Leftover Images from Ireland: Part Twelve

 Today I have more images from St. Kevin's Monastic Settlement and the Avoca Weaving Mills.  I'll start with St. Kevin's at Glendalough.  You can read more about it by clicking on the link I've provided.  It was a dark and rainy day, but it seemed appropriate given the setting.  There are only a few buildings remaining of the original settlement and many gravesites.

Some of the headstones were ancient while some of them were quite recent . . . within the last ten years.

Such old headstones are a marvel to me.  This one is so old that all of the carving has worn off of it, and yet, someone is buried here.  Someone who lived long ago.  Someone who lived a humble and hard life.  Someone who no doubt died young by today's standards.  Do you suppose they had any idea while they lay dying that hundreds of years hence, a tourist would wander through and take a picture of their final resting place?  

There were many family plots.

Some graves were within the ruins of buildings.

This sign gives you some idea about what the function of the round towers were, and there were plenty of round tower ruins all over Ireland.  This was one of the more intact of these structures that we saw.  I'm hoping you'll be able to read the sign.  Click on the image to make it larger if you need to.

The rest of the images are from the Avoca Weaving Mills, which were founded in 1723 and have operated continuously since that time.

Here is the little village of Avoca.  We turned to the left and drove through the little village and then on to the mills.  There were raindrops on the window of the bus, which explains the smudges in the center of this image.


This woman took us on a tour of the mills and explained things to us.  I couldn't get over the colors of the fibers, yarns, and threads.

These next two signs explain the looms that follow.

Here, a pattern is laid out for cutting.

Most of the spools were stored in large bins, but for some reason, these were stored in drawers in the room where garments were made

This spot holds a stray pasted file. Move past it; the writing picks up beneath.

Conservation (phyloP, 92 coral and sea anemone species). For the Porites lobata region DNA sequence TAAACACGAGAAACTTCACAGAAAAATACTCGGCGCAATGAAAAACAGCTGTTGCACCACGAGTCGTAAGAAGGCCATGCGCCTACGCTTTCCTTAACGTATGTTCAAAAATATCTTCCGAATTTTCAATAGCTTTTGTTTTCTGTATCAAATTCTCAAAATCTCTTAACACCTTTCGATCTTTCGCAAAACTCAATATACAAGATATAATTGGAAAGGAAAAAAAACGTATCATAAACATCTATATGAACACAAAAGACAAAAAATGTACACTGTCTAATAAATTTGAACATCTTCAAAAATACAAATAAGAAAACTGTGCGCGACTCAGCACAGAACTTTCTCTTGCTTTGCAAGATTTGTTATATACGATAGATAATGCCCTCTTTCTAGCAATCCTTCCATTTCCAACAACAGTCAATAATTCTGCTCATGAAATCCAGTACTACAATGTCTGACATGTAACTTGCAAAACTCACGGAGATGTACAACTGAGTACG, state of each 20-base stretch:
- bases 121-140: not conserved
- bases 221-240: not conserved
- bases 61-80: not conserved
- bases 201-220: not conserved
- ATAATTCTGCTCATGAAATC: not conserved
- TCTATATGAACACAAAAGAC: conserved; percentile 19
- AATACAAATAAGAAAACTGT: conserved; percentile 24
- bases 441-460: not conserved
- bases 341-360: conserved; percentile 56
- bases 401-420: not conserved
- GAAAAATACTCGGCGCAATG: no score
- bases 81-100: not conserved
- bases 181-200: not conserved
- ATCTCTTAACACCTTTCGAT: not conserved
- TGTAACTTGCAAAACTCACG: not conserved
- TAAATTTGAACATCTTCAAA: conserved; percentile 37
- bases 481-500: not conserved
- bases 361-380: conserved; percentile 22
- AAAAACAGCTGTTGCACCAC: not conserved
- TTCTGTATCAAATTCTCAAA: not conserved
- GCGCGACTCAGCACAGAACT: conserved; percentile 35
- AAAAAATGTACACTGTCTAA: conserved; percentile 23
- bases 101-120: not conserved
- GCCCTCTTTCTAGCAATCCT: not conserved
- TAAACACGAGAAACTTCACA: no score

along with these buttons.

I could have spent a fortune in the shop.  There were so many beautiful things.

Who wouldn't want to wear these on a rainy day?

Or these?

Don't these just make you want to soak in a hot tub?  Carrot soap.  Who would have thought?

And strawberry soap.  

So that's all I have for today.  Tomorrow I'll show you some of the things I didn't want to see in Ireland, and within the next day or two, I'll show you the doors of Ireland.

8 comments from clever and witty friends:

Lynda Halliger-Otvos said...

Many thanks for sharing all these amazing photos of a land so green and charming. I await the doors-having a pair of doors in Crystal Water blue on my house, I appreciate others who feel doors are a good way to express individuality.

Colleen said...

Im enjoying the tour!

WoolenSails said...

I love old churches and cemeteries. I have used headstone designs in some of my pieces, they are great inspiration.


Cheryl's Teapots2Quilting said...

I'd love some of that strawberry soap. I'd bet it smells wonderful!

Debbie said...

wonderful history. Love the colors and info about the Mill too. Very cool. thanks for sharing.

Kate said...

The mill tour looks like fun. Love the rain boots too.

Dana Gaffney said...

Fascinating and beautiful, love those boots. Did you buy some soap? I'm not sure about carrot, but strawberry would be lovely.

quiltzyx said...

Lovely textiles & such bright colors they were working on that day! Did you buy anything woven? Or some carrot soap?